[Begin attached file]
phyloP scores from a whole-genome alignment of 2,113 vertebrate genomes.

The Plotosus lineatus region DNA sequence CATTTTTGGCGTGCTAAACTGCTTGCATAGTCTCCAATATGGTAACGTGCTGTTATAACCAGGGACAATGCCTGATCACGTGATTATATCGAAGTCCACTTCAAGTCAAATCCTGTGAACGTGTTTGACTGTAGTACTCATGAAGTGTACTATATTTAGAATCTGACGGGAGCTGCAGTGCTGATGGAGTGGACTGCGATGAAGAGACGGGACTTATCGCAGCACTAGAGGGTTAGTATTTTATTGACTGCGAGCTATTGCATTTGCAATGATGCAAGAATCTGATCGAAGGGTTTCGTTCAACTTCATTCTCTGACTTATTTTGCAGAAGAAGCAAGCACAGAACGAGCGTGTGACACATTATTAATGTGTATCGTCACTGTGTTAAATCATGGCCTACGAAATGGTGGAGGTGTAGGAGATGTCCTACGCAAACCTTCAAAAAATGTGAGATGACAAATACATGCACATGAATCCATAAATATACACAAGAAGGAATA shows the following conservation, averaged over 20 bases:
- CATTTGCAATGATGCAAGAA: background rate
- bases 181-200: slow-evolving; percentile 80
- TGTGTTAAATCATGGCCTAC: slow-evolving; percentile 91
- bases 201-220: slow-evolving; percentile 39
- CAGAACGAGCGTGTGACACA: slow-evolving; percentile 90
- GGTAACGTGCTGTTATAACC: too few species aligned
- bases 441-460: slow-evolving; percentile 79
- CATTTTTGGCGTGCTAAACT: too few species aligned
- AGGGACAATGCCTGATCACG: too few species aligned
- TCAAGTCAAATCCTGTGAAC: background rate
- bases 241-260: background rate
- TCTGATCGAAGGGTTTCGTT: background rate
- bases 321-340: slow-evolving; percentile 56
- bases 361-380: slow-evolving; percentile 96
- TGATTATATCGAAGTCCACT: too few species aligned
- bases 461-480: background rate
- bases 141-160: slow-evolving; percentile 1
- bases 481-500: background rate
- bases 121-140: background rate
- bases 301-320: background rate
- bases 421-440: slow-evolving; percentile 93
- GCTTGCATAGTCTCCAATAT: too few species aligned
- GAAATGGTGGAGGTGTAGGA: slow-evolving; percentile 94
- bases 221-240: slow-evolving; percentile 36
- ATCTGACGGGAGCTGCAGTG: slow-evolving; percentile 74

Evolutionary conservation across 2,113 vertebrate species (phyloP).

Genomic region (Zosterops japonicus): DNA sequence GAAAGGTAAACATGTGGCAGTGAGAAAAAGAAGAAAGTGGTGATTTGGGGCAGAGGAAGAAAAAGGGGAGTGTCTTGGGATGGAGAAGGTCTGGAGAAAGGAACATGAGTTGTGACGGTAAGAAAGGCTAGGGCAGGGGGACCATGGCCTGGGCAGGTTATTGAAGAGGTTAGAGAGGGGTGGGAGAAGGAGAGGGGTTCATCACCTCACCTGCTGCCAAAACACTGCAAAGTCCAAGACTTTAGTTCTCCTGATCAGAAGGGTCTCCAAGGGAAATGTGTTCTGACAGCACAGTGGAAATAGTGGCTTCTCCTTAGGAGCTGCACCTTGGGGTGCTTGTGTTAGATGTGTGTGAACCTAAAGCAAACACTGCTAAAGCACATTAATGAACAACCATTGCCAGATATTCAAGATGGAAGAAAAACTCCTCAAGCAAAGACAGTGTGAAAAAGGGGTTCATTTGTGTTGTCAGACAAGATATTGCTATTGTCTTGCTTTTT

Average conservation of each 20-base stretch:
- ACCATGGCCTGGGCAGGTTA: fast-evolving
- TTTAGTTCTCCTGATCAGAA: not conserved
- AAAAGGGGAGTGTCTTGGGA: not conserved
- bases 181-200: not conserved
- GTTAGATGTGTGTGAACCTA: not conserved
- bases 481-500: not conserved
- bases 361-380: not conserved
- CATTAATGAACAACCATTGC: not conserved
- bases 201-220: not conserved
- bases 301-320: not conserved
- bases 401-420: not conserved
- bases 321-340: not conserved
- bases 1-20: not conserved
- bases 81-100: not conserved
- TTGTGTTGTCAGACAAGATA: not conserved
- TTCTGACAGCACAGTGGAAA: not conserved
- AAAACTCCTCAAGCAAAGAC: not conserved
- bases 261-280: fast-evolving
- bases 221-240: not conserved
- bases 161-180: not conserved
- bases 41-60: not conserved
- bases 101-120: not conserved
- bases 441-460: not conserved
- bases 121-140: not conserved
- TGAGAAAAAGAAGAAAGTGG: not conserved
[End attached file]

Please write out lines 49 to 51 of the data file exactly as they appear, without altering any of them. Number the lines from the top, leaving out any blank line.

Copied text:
- bases 221-240: not conserved
- bases 161-180: not conserved
- bases 41-60: not conserved